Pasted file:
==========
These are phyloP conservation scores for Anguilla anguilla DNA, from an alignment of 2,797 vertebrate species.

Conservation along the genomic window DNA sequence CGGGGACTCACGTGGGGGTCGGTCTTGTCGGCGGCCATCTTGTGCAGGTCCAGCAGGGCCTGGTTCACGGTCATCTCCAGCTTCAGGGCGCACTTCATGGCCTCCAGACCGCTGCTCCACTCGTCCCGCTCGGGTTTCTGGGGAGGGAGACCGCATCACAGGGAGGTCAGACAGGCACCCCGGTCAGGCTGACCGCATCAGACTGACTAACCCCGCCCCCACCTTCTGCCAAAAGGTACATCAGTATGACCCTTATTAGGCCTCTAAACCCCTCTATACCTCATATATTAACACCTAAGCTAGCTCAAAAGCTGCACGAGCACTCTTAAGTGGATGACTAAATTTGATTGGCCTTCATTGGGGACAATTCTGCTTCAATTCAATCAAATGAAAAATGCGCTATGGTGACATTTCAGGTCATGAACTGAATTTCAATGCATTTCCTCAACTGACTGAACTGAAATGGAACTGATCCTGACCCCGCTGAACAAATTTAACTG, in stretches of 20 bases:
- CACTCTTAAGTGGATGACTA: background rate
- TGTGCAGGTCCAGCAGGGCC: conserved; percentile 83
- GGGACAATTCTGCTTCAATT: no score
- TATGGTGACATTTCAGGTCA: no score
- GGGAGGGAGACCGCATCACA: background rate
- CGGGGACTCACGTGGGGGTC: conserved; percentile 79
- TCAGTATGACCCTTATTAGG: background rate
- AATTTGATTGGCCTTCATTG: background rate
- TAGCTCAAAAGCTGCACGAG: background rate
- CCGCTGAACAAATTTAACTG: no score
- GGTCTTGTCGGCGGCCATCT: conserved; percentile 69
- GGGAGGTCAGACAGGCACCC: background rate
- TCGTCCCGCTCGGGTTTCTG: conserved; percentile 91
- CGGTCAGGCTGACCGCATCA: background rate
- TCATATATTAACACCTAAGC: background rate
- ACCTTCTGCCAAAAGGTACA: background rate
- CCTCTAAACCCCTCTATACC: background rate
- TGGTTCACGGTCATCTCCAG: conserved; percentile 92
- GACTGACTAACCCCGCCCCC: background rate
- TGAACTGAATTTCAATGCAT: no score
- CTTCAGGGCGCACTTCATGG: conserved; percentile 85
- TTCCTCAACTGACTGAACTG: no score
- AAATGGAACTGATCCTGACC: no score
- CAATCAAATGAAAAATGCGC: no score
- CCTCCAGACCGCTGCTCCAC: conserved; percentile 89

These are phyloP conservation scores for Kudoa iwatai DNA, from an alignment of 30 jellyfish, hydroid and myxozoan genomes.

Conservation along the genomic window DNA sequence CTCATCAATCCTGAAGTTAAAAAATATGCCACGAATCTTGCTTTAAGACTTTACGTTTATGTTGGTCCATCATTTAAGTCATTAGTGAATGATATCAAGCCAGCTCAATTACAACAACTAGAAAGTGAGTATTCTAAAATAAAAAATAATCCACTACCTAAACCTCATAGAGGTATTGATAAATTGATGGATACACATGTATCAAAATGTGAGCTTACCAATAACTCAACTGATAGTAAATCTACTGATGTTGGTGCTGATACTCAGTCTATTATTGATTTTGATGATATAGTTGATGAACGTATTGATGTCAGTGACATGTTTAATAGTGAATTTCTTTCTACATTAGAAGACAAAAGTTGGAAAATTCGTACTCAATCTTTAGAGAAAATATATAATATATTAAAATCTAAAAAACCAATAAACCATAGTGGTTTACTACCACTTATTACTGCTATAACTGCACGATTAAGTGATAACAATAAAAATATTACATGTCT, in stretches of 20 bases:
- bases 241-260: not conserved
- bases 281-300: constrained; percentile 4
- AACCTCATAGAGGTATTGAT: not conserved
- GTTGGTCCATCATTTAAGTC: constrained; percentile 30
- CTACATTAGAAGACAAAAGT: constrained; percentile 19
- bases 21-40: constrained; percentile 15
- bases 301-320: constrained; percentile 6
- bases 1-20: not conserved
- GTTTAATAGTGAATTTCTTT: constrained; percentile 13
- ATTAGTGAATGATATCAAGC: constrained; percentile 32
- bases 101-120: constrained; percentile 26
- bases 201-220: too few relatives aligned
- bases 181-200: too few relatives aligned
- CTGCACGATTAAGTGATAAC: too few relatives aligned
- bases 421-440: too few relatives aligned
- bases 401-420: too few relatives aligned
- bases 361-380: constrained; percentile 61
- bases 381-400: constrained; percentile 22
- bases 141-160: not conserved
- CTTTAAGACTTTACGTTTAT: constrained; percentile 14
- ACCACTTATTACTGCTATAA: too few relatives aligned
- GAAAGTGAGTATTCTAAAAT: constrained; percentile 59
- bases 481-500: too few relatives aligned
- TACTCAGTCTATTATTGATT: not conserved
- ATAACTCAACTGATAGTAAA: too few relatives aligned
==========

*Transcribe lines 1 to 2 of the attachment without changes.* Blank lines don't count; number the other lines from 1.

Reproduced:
These are phyloP conservation scores for Anguilla anguilla DNA, from an alignment of 2,797 vertebrate species.

Conservation along the genomic window DNA sequence CGGGGACTCACGTGGGGGTCGGTCTTGTCGGCGGCCATCTTGTGCAGGTCCAGCAGGGCCTGGTTCACGGTCATCTCCAGCTTCAGGGCGCACTTCATGGCCTCCAGACCGCTGCTCCACTCGTCCCGCTCGGGTTTCTGGGGAGGGAGACCGCATCACAGGGAGGTCAGACAGGCACCCCGGTCAGGCTGACCGCATCAGACTGACTAACCCCGCCCCCACCTTCTGCCAAAAGGTACATCAGTATGACCCTTATTAGGCCTCTAAACCCCTCTATACCTCATATATTAACACCTAAGCTAGCTCAAAAGCTGCACGAGCACTCTTAAGTGGATGACTAAATTTGATTGGCCTTCATTGGGGACAATTCTGCTTCAATTCAATCAAATGAAAAATGCGCTATGGTGACATTTCAGGTCATGAACTGAATTTCAATGCATTTCCTCAACTGACTGAACTGAAATGGAACTGATCCTGACCCCGCTGAACAAATTTAACTG, in stretches of 20 bases: